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5 techniques entrepreneurs can use to tame their inner critic – Early Growth

Early Growth

June 25, 2021    |     3 minutes read( 564words)

It is human nature to experience feelings of self-doubt from time to time, and entrepreneurs are no exception. Even though they’ve potentially put their livelihoods on the line in pursuit of their dream, which implies complete confidence, a nagging critical voice can arise from time to time that is difficult to ignore. Some may experience this as imposter syndrome where they doubt their skills and question whether others may expose them as a fraud. Others may sometimes wonder whether they are doing the right thing and silently fret at the thought of how long it may be before real money starts coming in.  Monitoring the viability of your business is wise, but if self-doubt begins to consume too much of your energy, that is not helpful to your entrepreneurial venture. Below are five entrepreneur-vetted tips to push back on feelings of self-doubt.

  1. Expand your connections
Entrepreneurship can be isolating, as long hours and absorption into the venture detracts from the immediacy of the world. To curb this, consider networking with like-minded entrepreneurs through local organizations, meeting up with former colleagues and staying in touch with trusted individuals. Sometimes you simply need another ear to listen and offer insights that don’t relate to your success or failure.
  1. Stop comparing 
While it is challenging when a startup that launched around the same time or in a similar sector finds success at a period when yours hasn’t yet picked up momentum, keep in mind that your goal is to build a viable business that shows healthy growth and meets its own goals. Redirect your attention to evaluating your own business against your own business in terms of key performance indicators, like month-over-month growth. Strive to fulfill your own benchmarks and to adjust as needed. Tracking your own growth will give you the perspective you need to confirm you are attaining the goals you originally laid out for your venture.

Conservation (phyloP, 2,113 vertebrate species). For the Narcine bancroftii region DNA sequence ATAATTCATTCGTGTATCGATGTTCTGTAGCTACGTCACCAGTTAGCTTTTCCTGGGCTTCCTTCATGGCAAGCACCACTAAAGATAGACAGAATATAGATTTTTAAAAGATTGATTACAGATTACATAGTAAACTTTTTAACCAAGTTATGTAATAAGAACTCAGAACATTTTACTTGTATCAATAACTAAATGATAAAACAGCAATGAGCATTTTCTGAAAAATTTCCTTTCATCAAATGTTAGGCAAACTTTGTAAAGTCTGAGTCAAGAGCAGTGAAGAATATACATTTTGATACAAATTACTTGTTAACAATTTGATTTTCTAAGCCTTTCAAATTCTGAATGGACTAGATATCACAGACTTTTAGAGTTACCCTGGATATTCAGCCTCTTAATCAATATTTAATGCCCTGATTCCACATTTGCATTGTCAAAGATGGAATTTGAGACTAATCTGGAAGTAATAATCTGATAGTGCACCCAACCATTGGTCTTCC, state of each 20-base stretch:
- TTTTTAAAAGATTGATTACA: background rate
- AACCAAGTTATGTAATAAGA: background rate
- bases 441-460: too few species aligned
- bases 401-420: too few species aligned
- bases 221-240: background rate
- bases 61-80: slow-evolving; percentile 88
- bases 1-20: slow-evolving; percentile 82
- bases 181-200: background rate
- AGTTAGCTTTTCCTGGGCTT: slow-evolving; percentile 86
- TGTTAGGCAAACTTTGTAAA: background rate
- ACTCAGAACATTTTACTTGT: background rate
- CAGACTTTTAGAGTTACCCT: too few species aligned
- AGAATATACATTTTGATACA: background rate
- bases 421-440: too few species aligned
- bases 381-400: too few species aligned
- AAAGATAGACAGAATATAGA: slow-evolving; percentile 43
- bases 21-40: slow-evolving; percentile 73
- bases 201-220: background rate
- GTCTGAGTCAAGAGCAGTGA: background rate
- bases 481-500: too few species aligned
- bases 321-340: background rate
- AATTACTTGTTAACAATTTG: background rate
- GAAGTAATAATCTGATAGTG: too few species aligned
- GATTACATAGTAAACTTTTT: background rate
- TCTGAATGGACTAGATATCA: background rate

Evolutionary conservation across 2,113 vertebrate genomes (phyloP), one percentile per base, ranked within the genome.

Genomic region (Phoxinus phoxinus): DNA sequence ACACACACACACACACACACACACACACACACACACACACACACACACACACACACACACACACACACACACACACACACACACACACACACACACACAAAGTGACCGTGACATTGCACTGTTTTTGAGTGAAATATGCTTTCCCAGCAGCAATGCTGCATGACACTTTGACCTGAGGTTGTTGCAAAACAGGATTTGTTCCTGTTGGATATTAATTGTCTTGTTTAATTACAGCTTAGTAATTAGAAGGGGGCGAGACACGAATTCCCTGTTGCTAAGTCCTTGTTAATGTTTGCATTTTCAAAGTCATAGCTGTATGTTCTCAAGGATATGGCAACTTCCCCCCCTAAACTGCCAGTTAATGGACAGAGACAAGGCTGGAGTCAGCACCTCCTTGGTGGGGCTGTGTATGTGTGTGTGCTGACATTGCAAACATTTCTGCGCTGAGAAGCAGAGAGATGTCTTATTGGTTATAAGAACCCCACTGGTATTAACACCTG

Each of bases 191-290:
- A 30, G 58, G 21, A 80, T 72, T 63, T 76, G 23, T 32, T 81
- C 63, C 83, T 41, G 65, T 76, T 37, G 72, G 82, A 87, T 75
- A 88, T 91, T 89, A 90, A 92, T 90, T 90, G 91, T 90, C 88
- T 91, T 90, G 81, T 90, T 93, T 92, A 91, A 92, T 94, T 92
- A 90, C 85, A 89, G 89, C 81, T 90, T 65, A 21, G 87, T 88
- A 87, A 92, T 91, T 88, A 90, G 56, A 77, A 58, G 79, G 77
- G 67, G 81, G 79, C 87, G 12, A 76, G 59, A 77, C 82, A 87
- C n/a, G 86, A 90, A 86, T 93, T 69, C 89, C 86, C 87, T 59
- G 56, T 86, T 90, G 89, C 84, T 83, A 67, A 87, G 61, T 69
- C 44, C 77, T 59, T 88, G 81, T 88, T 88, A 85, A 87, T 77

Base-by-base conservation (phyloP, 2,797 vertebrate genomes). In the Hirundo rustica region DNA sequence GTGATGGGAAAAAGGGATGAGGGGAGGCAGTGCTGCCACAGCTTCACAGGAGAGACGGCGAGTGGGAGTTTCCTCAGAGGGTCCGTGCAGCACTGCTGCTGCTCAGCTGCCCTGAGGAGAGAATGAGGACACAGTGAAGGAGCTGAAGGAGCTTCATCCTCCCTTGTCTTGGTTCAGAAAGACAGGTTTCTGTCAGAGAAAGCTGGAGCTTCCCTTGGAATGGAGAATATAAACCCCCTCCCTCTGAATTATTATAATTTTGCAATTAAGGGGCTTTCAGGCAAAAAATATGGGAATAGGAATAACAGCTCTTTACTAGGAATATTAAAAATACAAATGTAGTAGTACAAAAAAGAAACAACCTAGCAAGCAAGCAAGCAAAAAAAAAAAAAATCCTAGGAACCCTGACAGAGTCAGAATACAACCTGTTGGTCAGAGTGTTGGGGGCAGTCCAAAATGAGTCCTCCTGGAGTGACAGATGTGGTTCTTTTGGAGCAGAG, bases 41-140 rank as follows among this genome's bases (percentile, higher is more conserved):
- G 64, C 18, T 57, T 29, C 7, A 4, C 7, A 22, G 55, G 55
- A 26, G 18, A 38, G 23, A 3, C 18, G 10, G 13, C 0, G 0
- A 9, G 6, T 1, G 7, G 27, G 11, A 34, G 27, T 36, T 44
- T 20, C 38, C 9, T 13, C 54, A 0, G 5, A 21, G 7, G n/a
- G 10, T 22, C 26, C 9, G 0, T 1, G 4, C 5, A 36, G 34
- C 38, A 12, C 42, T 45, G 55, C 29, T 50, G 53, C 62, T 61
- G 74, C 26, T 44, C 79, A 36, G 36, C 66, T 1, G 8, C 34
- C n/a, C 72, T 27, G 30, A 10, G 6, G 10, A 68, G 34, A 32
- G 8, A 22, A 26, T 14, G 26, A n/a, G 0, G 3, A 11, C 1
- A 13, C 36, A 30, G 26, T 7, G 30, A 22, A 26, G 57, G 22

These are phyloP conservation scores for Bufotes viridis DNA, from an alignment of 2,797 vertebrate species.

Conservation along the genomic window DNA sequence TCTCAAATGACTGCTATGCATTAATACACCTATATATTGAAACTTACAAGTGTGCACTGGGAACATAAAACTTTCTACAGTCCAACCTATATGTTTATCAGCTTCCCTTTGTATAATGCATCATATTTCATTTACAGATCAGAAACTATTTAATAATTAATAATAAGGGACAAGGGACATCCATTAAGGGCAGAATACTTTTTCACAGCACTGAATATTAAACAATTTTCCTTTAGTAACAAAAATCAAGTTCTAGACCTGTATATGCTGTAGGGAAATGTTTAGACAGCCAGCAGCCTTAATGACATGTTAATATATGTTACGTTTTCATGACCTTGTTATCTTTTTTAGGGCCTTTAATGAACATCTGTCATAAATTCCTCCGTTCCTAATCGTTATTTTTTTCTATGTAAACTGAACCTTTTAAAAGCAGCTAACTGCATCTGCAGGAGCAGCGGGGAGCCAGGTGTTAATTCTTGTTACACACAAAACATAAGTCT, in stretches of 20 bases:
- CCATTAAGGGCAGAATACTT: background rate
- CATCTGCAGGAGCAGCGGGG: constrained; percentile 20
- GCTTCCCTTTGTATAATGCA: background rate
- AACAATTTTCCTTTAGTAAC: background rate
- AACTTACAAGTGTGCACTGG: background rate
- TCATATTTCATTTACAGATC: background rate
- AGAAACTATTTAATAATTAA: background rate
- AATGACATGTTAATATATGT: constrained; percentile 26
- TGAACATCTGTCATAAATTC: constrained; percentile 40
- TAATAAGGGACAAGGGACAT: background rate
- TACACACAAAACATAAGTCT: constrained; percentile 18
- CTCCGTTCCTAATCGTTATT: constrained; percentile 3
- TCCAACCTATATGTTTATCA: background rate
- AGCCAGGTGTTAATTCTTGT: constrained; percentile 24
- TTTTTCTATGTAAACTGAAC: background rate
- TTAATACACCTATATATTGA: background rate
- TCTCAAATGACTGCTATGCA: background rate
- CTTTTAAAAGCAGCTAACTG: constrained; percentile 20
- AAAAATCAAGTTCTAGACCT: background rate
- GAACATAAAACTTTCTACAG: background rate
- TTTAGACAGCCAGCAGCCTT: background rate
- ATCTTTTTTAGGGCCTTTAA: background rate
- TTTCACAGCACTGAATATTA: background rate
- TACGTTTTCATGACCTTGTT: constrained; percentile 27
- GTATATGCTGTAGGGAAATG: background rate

1. Don’t overly identify with your job
Business owners tend to put some much of themselves into their business that it becomes an inextricable part of their identity. Take stock of your identity outside the business and remember that being an entrepreneur inherently entails multiple highs and lows. A single bad day has no bearing on your individual identity.
  1. Embrace your successes
Rather than ruminate on failures, which is the tendency of most entrepreneurs, focus on the successes. Take time to contemplate your wins so that the next time self-doubt creeps in, you can revisit your previous success. This will also serve as a reminder that your entrepreneurial journey will entail ups and downs, and that you should pay the same amount of attention to both the highs and lows.
  1. Practice identifying self-doubt
In order to nip self-doubt in the bud, you first must learn to recognize it. Certain triggers are likely triggering thoughts of unworthiness, so being aware of them is the half the battle. If you know that news about a certain competitor disrupts your productivity, for example, minimize your exposure to such alerts so you don’t veer off course and spend time stressing over it. Some startup founders keep a journal of their successes and challenges to track that these ups and downs are normal. This provides a handy benchmark for days that aren’t going well, when you can look back and be reminded that you prevailed through previous challenges.

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